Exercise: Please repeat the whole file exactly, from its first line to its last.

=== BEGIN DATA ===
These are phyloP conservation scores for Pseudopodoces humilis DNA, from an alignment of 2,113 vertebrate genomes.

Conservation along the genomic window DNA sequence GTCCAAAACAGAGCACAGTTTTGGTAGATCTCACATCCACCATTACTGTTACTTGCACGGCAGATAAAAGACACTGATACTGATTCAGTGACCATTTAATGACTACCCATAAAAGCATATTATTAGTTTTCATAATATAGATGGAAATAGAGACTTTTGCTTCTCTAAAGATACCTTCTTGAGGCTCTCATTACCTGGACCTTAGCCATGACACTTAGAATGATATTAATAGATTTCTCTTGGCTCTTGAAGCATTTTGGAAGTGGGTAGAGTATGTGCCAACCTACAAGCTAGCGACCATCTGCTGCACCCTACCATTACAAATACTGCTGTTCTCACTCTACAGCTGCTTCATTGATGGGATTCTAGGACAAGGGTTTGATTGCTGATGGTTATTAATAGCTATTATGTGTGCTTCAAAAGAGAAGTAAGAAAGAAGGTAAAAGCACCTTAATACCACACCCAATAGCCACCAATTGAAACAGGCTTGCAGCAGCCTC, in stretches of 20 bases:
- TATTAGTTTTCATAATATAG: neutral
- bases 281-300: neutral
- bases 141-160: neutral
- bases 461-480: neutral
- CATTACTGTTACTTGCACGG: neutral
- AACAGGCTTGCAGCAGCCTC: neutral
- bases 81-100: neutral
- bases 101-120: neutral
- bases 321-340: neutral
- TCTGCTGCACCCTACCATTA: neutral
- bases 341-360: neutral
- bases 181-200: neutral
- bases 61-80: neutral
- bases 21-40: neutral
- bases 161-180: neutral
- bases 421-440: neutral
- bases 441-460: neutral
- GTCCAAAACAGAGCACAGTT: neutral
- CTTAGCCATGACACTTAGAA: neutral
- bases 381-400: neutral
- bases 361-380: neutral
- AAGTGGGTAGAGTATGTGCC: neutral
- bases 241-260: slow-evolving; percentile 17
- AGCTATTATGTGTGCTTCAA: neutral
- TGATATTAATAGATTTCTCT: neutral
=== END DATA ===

These are phyloP conservation scores for Pseudopodoces humilis DNA, from an alignment of 2,113 vertebrate genomes.

Conservation along the genomic window DNA sequence GTCCAAAACAGAGCACAGTTTTGGTAGATCTCACATCCACCATTACTGTTACTTGCACGGCAGATAAAAGACACTGATACTGATTCAGTGACCATTTAATGACTACCCATAAAAGCATATTATTAGTTTTCATAATATAGATGGAAATAGAGACTTTTGCTTCTCTAAAGATACCTTCTTGAGGCTCTCATTACCTGGACCTTAGCCATGACACTTAGAATGATATTAATAGATTTCTCTTGGCTCTTGAAGCATTTTGGAAGTGGGTAGAGTATGTGCCAACCTACAAGCTAGCGACCATCTGCTGCACCCTACCATTACAAATACTGCTGTTCTCACTCTACAGCTGCTTCATTGATGGGATTCTAGGACAAGGGTTTGATTGCTGATGGTTATTAATAGCTATTATGTGTGCTTCAAAAGAGAAGTAAGAAAGAAGGTAAAAGCACCTTAATACCACACCCAATAGCCACCAATTGAAACAGGCTTGCAGCAGCCTC, in stretches of 20 bases:
- TATTAGTTTTCATAATATAG: neutral
- bases 281-300: neutral
- bases 141-160: neutral
- bases 461-480: neutral
- CATTACTGTTACTTGCACGG: neutral
- AACAGGCTTGCAGCAGCCTC: neutral
- bases 81-100: neutral
- bases 101-120: neutral
- bases 321-340: neutral
- TCTGCTGCACCCTACCATTA: neutral
- bases 341-360: neutral
- bases 181-200: neutral
- bases 61-80: neutral
- bases 21-40: neutral
- bases 161-180: neutral
- bases 421-440: neutral
- bases 441-460: neutral
- GTCCAAAACAGAGCACAGTT: neutral
- CTTAGCCATGACACTTAGAA: neutral
- bases 381-400: neutral
- bases 361-380: neutral
- AAGTGGGTAGAGTATGTGCC: neutral
- bases 241-260: slow-evolving; percentile 17
- AGCTATTATGTGTGCTTCAA: neutral
- TGATATTAATAGATTTCTCT: neutral